Our Online Personas

I'm not exactly an early adopter, but internet groups have been an important part of my life. In the days before Facebook and Twitter (remember those), I belonged to some online womens boards who were very important to me, and have led me to some of my closest friendships. Other friends came from the early days of Twitter, when it was a lot more about genuine conversation than a plethora of retweets.

As Facebook ascended, it became a vehicle I used more, and I've been part of some groups there that have been very important to me as well. Two of the most crucial ones to me have suffered some huge blows over the last month, blows that have really cut them off at the knees, and both have responded in very different ways.

In one case, the group literally lost all records of membership and is slowly rebuilding from the ground up. There's a lot of trauma in that, and in learning to share again. The mods are doing an incredible amount of heavy lifting in the rebuild. I have hope that it will have rewards, and an IRL gathering of those folks yesterday was a step in that.

In the other case, there was a controversial decision about the kinds of things that could be posted; without going into too much detail, it's an ongoing discussion about what is personal (allowed) vs. what is political (not allowed). This led to a mass exodus form that board, and an influx to another similar board. Though there were a lot of emotions flying, there was good that came out of it as well, and a lot of new energy in both cases.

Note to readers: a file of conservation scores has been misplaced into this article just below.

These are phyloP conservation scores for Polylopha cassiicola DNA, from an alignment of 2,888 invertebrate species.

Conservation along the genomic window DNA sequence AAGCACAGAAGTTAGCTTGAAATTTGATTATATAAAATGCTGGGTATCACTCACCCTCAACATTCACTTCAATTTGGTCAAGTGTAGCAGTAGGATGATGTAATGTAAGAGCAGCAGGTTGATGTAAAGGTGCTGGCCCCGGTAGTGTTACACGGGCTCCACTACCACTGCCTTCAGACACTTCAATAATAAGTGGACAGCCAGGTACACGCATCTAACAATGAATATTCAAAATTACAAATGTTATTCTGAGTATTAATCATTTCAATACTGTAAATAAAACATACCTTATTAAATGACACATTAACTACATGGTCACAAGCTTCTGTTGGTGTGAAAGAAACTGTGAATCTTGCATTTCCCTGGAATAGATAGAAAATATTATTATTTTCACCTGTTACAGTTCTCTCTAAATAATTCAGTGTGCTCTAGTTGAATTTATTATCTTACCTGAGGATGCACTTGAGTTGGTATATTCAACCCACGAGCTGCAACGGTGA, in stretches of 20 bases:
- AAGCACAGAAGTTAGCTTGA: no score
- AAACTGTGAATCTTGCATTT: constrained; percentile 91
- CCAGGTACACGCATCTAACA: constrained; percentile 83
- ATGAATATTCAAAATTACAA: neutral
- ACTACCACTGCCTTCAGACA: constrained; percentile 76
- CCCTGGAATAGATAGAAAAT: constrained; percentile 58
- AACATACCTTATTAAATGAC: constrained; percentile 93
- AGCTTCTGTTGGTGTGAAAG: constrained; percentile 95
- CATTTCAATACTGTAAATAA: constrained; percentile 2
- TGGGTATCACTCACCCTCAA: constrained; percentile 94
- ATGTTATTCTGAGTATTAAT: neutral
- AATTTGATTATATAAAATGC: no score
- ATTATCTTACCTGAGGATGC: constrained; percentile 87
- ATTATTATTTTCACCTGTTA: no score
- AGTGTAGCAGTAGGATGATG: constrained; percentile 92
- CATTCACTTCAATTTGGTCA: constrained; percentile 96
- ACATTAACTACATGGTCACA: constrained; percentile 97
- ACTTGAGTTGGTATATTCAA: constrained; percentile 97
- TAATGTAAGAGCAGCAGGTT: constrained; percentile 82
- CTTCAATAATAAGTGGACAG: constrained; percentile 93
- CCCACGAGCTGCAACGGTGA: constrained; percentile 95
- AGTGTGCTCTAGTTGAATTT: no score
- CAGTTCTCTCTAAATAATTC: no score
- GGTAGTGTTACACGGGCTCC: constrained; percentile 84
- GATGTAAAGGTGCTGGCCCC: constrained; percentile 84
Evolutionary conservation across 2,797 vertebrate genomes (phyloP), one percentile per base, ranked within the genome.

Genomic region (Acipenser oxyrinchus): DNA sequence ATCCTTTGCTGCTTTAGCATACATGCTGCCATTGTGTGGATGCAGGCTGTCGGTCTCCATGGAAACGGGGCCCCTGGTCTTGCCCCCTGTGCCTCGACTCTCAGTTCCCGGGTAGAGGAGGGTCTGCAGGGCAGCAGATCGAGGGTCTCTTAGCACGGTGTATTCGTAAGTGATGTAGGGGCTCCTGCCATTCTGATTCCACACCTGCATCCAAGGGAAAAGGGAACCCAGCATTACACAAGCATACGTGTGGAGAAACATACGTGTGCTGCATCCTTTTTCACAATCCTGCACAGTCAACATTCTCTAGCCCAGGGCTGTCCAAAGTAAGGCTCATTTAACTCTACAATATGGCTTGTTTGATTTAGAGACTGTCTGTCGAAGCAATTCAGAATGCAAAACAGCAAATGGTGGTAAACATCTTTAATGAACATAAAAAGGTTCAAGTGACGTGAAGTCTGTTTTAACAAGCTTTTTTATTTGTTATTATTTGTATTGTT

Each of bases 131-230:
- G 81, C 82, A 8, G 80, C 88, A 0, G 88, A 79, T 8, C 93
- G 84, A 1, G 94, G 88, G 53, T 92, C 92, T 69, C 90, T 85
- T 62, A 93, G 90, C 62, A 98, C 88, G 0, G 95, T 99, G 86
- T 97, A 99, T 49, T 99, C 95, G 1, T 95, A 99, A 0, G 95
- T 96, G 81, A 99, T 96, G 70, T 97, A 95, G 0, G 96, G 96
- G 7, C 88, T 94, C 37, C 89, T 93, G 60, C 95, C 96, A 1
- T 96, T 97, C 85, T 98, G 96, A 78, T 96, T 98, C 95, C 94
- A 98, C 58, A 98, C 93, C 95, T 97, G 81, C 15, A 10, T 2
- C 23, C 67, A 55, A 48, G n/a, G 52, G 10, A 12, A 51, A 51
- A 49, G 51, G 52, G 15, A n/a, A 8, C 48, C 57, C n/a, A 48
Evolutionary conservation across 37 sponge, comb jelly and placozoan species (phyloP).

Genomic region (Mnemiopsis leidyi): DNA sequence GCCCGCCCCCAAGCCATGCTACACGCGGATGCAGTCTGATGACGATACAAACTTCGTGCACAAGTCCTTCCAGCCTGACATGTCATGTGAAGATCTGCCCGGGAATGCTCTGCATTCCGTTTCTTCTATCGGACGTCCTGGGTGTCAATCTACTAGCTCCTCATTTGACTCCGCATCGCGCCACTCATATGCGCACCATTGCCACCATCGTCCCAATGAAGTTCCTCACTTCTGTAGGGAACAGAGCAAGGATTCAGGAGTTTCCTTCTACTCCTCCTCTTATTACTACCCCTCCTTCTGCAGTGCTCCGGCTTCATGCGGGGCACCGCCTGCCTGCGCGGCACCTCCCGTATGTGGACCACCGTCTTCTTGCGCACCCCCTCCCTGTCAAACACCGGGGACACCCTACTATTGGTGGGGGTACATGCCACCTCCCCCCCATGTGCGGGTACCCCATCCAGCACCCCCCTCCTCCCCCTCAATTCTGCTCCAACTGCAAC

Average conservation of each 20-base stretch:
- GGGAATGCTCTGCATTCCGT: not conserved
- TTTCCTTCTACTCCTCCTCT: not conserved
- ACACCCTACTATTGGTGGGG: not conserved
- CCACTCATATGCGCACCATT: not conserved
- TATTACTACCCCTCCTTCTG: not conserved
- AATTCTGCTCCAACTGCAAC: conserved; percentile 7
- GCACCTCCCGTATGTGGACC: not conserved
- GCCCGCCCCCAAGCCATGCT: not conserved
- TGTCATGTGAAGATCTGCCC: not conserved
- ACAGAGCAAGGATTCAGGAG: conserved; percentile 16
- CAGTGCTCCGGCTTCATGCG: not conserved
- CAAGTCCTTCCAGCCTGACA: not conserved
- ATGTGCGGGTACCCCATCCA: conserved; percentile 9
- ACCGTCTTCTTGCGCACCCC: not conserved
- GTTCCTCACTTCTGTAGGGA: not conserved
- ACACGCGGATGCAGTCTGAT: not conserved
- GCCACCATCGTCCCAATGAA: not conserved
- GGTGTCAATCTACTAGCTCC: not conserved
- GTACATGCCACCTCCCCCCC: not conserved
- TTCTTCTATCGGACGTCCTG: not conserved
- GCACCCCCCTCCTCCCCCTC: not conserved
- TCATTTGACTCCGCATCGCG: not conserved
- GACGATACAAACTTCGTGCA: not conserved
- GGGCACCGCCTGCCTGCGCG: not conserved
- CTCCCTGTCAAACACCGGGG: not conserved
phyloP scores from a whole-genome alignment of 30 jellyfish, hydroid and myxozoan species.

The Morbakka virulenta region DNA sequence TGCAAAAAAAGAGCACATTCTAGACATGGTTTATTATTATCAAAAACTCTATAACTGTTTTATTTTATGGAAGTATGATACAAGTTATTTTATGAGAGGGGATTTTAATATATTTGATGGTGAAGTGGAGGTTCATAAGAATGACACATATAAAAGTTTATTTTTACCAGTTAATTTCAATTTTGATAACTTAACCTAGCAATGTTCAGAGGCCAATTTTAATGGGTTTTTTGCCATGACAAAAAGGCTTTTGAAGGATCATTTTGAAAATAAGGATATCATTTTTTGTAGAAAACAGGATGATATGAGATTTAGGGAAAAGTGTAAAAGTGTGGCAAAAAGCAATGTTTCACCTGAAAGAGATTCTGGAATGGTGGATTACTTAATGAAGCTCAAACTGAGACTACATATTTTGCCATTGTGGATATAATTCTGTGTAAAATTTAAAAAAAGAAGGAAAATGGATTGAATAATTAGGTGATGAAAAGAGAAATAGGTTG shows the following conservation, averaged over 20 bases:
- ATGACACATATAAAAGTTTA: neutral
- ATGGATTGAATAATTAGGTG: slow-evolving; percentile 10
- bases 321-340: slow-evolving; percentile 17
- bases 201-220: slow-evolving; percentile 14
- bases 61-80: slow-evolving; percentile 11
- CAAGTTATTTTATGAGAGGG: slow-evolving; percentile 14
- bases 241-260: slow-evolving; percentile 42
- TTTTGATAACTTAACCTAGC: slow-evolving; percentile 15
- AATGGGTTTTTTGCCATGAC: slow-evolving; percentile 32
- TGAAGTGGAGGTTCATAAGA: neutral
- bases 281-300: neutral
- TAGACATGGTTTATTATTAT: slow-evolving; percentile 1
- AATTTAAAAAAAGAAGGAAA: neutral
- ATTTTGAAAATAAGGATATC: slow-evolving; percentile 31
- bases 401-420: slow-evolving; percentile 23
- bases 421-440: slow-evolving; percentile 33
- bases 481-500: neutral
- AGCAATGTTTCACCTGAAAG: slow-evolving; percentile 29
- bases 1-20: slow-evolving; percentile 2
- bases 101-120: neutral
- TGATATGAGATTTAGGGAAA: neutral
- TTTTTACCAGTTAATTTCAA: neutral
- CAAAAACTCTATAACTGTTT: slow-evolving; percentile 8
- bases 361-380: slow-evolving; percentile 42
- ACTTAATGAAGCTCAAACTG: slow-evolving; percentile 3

The online personas that we manage are incredibly complex extensions of ourselves that we carefully create, personalities that in some ways exist outside of our own reality. In our personal profiles, we are prone to putting our best selves forward — our successes and triumphs, without necessarily sharing our failures and challenges. In online interactions, I think we  (myself included) have a tendency to hide behind our screens, to say things that we would never say to someone face to face — and then often to place blame as "Its hard to read tone in something written on the internet."

All of this is too new to make a lot of proclamations about. Who knows how long  a shelf life Facebook will have, or what the next things will be. But these recent implosions have reminded me that the most important things I can remember to say are "I'm sorry" and "I'm listening," both in real life and on the internets.


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